News sk8er h8ers
posted by August 2 at 17:13 PMon
by Rebecca Tapscott
As summer news intern, my job description was largely focused on organizing the Stranger’s endorsement interviews. With those out of the way, my phone has stopped ringing, my checklist has diminished to a paltry few daily activities—and I am trying to suppress the fear that perhaps I am—shudder—no longer needed.
So today, Josh gave me a project. I went down to Seattle Center to check out a couple of the proposed sites for the skate park, and nose around for some local opinions.
The DuPen Fountain
The City Council’s initial promise slated the DuPen Fountain as the future site for the new skate park—and it makes sense. The area is out of the way, a good size, and right next to the VERA project. (As I spread my Seattle Center map in front of a Seattle Fudge employee, and discussed the different locations, he immediately pointed to the star over the DuPen Fountain and promoted it as the perfect location, for above mentioned reasons, and also the “beautiful afternoon light.”)
When I went to see the fountain, there were about ten kids splashing around, their parents watching from the sidelines. These parents would definitely be a part of the anti-skate park coalition, referring to skate park users as “hooligans” and citing potential “liability issues” for the Center. Although the fountain seemed adequately populated on this most beautiful of Seattle summer days, I couldn’t help but realize, this was likely a high traffic day for the fountain. On the 350 days of clouds and rain, I doubt anyone will miss the DuPen swimming hole. No matter where the city builds a skate park, someone will be displaced. On the rare occasions of simultaneous sun and heat, these ten kids can walk another block and join everyone else at the International Fountain (the one shaped like a concrete bowl).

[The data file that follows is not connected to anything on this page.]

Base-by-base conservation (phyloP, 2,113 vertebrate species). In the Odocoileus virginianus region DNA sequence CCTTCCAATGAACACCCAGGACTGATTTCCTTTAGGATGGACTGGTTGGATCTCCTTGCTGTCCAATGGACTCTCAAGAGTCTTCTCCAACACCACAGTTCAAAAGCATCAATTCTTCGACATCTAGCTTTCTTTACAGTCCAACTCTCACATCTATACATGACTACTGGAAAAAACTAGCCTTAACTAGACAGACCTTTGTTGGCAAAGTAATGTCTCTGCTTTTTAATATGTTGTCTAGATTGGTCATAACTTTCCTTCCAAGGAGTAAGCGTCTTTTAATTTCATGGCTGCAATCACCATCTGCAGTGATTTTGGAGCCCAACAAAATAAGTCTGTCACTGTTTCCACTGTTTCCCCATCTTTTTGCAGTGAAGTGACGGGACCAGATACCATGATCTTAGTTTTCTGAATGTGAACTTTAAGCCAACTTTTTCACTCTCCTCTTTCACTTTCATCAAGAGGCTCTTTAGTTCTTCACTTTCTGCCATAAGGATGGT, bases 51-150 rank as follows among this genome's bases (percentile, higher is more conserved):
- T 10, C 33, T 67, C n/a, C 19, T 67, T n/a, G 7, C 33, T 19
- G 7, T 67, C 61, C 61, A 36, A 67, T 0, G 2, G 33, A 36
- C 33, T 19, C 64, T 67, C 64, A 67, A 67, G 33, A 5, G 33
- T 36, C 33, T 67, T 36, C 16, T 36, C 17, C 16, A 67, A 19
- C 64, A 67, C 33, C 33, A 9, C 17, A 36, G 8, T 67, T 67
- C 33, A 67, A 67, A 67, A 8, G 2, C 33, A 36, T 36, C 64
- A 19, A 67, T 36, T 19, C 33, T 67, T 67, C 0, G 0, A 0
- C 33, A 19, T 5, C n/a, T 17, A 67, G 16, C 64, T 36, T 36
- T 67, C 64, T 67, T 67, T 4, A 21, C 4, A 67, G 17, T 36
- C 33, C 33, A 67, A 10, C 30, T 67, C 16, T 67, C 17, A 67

Aside from those present at the fountain, it does not seem particularly well known. Employees on the grounds of the Center couldn’t help me locate it on my handy map… and in fact, it is not marked on my handy map, which includes labels for obscure landmarks like the “Kreielsheimer Promenade,” “Drop off & Valet Parking” at the Space Needle and “Café Impromptu.”
My opinion: The City Council should keep its word and put the skate park here, if only to show that politicians aren’t all scummy liars. Although the fountain is nice, they should use the funds for something other than constructing a replica of this particular fountain in another area. Seattle Center already has enough fountains. If parents are still concerned, let Nickels implement an added activities license to ensure safety.
Status: The fountain will stay where it is, sans skate park.
Broad Street between 4th and 5th
Currently, the Broad Street green belt welcomes visitors into the Seattle Center. A sort of neutral zone where all visitors—tourists, natives, immigrants, tourists, hooligan fearing parents, teens and toddlers and Stranger interns alike—should feel equally welcome. To give a particular population (in this case, skaters) ownership of a gateway to the Center is unfriendly.
Plus they’d have to cut down a lot of trees.
Status: Business interests block this site from becoming the future skate park location.